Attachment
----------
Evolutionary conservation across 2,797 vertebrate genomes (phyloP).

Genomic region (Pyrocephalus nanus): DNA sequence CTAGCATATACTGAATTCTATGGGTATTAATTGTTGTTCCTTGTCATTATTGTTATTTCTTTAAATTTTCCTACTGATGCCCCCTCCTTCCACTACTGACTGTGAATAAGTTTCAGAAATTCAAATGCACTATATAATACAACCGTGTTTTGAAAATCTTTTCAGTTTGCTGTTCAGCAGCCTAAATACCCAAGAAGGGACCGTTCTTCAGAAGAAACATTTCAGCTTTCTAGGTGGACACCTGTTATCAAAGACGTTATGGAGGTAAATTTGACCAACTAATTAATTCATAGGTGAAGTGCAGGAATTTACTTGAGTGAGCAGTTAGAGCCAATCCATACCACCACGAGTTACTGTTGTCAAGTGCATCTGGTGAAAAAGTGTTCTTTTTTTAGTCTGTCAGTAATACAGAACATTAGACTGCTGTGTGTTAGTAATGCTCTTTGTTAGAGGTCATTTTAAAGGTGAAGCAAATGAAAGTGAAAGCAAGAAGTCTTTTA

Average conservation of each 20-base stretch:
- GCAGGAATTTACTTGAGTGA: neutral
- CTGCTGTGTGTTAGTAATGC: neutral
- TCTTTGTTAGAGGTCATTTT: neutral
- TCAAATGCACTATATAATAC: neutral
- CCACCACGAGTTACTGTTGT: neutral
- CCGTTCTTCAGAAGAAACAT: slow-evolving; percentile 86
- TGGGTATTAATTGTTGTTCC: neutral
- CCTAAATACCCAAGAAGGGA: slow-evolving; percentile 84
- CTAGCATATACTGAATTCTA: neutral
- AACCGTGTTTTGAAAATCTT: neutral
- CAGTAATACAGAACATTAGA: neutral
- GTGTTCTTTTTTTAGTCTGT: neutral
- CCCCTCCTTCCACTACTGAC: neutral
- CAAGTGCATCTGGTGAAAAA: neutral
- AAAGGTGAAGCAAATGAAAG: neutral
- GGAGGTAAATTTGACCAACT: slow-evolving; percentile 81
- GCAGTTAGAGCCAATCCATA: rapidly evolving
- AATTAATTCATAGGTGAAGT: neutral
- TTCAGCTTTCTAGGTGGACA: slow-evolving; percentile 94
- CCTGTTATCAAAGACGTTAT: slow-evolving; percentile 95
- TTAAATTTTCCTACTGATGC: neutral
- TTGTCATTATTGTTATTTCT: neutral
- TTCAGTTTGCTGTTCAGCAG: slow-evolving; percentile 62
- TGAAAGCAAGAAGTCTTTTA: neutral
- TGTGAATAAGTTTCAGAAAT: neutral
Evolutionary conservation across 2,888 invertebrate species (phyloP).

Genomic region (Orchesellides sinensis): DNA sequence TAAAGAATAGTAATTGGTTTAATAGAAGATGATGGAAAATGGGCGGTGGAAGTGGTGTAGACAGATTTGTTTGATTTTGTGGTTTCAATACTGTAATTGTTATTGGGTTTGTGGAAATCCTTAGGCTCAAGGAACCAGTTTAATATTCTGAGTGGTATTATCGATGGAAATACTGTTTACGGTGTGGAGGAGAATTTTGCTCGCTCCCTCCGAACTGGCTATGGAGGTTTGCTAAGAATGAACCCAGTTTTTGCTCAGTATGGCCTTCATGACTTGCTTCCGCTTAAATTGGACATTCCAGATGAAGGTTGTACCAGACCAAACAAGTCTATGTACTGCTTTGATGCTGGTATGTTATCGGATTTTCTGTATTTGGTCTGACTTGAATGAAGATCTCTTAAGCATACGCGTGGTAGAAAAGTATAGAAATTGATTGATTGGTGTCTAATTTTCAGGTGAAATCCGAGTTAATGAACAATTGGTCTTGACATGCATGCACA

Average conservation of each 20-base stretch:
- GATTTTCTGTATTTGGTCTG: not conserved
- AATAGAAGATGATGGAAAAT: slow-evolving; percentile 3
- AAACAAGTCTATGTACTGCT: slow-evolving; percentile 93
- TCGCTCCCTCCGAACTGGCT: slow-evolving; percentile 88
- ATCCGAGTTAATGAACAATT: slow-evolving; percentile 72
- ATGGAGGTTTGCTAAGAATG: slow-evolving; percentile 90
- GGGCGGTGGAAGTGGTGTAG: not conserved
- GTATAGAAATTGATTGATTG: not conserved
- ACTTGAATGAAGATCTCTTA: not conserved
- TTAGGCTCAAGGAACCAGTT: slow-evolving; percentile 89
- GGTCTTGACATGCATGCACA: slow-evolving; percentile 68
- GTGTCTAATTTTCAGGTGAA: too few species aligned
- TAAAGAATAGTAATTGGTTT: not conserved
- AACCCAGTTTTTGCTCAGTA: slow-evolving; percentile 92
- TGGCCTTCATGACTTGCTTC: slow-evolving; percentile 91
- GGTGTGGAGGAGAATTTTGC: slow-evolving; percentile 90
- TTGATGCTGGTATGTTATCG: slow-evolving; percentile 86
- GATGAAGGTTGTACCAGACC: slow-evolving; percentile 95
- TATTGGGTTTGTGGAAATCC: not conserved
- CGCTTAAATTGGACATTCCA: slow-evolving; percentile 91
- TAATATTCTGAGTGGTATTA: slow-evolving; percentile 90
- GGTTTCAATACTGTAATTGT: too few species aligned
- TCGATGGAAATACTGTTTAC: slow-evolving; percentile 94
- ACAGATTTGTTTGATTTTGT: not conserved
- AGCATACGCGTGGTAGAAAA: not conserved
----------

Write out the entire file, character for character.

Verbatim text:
Evolutionary conservation across 2,797 vertebrate genomes (phyloP).

Genomic region (Pyrocephalus nanus): DNA sequence CTAGCATATACTGAATTCTATGGGTATTAATTGTTGTTCCTTGTCATTATTGTTATTTCTTTAAATTTTCCTACTGATGCCCCCTCCTTCCACTACTGACTGTGAATAAGTTTCAGAAATTCAAATGCACTATATAATACAACCGTGTTTTGAAAATCTTTTCAGTTTGCTGTTCAGCAGCCTAAATACCCAAGAAGGGACCGTTCTTCAGAAGAAACATTTCAGCTTTCTAGGTGGACACCTGTTATCAAAGACGTTATGGAGGTAAATTTGACCAACTAATTAATTCATAGGTGAAGTGCAGGAATTTACTTGAGTGAGCAGTTAGAGCCAATCCATACCACCACGAGTTACTGTTGTCAAGTGCATCTGGTGAAAAAGTGTTCTTTTTTTAGTCTGTCAGTAATACAGAACATTAGACTGCTGTGTGTTAGTAATGCTCTTTGTTAGAGGTCATTTTAAAGGTGAAGCAAATGAAAGTGAAAGCAAGAAGTCTTTTA

Average conservation of each 20-base stretch:
- GCAGGAATTTACTTGAGTGA: neutral
- CTGCTGTGTGTTAGTAATGC: neutral
- TCTTTGTTAGAGGTCATTTT: neutral
- TCAAATGCACTATATAATAC: neutral
- CCACCACGAGTTACTGTTGT: neutral
- CCGTTCTTCAGAAGAAACAT: slow-evolving; percentile 86
- TGGGTATTAATTGTTGTTCC: neutral
- CCTAAATACCCAAGAAGGGA: slow-evolving; percentile 84
- CTAGCATATACTGAATTCTA: neutral
- AACCGTGTTTTGAAAATCTT: neutral
- CAGTAATACAGAACATTAGA: neutral
- GTGTTCTTTTTTTAGTCTGT: neutral
- CCCCTCCTTCCACTACTGAC: neutral
- CAAGTGCATCTGGTGAAAAA: neutral
- AAAGGTGAAGCAAATGAAAG: neutral
- GGAGGTAAATTTGACCAACT: slow-evolving; percentile 81
- GCAGTTAGAGCCAATCCATA: rapidly evolving
- AATTAATTCATAGGTGAAGT: neutral
- TTCAGCTTTCTAGGTGGACA: slow-evolving; percentile 94
- CCTGTTATCAAAGACGTTAT: slow-evolving; percentile 95
- TTAAATTTTCCTACTGATGC: neutral
- TTGTCATTATTGTTATTTCT: neutral
- TTCAGTTTGCTGTTCAGCAG: slow-evolving; percentile 62
- TGAAAGCAAGAAGTCTTTTA: neutral
- TGTGAATAAGTTTCAGAAAT: neutral
Evolutionary conservation across 2,888 invertebrate species (phyloP).

Genomic region (Orchesellides sinensis): DNA sequence TAAAGAATAGTAATTGGTTTAATAGAAGATGATGGAAAATGGGCGGTGGAAGTGGTGTAGACAGATTTGTTTGATTTTGTGGTTTCAATACTGTAATTGTTATTGGGTTTGTGGAAATCCTTAGGCTCAAGGAACCAGTTTAATATTCTGAGTGGTATTATCGATGGAAATACTGTTTACGGTGTGGAGGAGAATTTTGCTCGCTCCCTCCGAACTGGCTATGGAGGTTTGCTAAGAATGAACCCAGTTTTTGCTCAGTATGGCCTTCATGACTTGCTTCCGCTTAAATTGGACATTCCAGATGAAGGTTGTACCAGACCAAACAAGTCTATGTACTGCTTTGATGCTGGTATGTTATCGGATTTTCTGTATTTGGTCTGACTTGAATGAAGATCTCTTAAGCATACGCGTGGTAGAAAAGTATAGAAATTGATTGATTGGTGTCTAATTTTCAGGTGAAATCCGAGTTAATGAACAATTGGTCTTGACATGCATGCACA

Average conservation of each 20-base stretch:
- GATTTTCTGTATTTGGTCTG: not conserved
- AATAGAAGATGATGGAAAAT: slow-evolving; percentile 3
- AAACAAGTCTATGTACTGCT: slow-evolving; percentile 93
- TCGCTCCCTCCGAACTGGCT: slow-evolving; percentile 88
- ATCCGAGTTAATGAACAATT: slow-evolving; percentile 72
- ATGGAGGTTTGCTAAGAATG: slow-evolving; percentile 90
- GGGCGGTGGAAGTGGTGTAG: not conserved
- GTATAGAAATTGATTGATTG: not conserved
- ACTTGAATGAAGATCTCTTA: not conserved
- TTAGGCTCAAGGAACCAGTT: slow-evolving; percentile 89
- GGTCTTGACATGCATGCACA: slow-evolving; percentile 68
- GTGTCTAATTTTCAGGTGAA: too few species aligned
- TAAAGAATAGTAATTGGTTT: not conserved
- AACCCAGTTTTTGCTCAGTA: slow-evolving; percentile 92
- TGGCCTTCATGACTTGCTTC: slow-evolving; percentile 91
- GGTGTGGAGGAGAATTTTGC: slow-evolving; percentile 90
- TTGATGCTGGTATGTTATCG: slow-evolving; percentile 86
- GATGAAGGTTGTACCAGACC: slow-evolving; percentile 95
- TATTGGGTTTGTGGAAATCC: not conserved
- CGCTTAAATTGGACATTCCA: slow-evolving; percentile 91
- TAATATTCTGAGTGGTATTA: slow-evolving; percentile 90
- GGTTTCAATACTGTAATTGT: too few species aligned
- TCGATGGAAATACTGTTTAC: slow-evolving; percentile 94
- ACAGATTTGTTTGATTTTGT: not conserved
- AGCATACGCGTGGTAGAAAA: not conserved